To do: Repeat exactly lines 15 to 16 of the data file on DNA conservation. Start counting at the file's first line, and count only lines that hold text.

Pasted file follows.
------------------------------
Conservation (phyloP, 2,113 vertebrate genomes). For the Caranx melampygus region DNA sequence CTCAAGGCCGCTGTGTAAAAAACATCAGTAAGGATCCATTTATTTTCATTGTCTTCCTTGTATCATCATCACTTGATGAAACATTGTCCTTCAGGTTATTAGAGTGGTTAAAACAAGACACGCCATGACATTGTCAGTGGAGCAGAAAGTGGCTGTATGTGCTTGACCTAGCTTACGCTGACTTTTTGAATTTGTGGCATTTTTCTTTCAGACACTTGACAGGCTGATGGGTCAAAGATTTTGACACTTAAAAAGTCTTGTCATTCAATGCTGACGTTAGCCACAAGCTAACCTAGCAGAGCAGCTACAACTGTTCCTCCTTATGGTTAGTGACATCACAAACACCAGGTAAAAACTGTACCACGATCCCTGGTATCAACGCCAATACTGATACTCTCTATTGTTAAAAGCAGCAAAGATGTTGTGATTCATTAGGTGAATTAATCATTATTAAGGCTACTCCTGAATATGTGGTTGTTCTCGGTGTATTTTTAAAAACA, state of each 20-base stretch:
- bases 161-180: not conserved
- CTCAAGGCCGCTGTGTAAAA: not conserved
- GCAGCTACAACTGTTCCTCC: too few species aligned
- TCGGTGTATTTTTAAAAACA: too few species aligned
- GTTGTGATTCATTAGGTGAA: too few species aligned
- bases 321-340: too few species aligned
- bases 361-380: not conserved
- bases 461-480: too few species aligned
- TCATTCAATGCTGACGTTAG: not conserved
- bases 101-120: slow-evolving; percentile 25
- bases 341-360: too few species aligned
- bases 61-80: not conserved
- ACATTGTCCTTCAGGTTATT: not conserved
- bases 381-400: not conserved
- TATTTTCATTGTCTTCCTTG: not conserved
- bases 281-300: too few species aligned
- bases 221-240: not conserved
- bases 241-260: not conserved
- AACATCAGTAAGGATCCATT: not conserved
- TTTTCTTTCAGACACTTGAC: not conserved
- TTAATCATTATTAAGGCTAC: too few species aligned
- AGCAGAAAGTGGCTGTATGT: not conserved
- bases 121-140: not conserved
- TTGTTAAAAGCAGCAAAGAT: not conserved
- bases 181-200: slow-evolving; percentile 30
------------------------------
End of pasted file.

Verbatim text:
- bases 381-400: not conserved
- TATTTTCATTGTCTTCCTTG: not conserved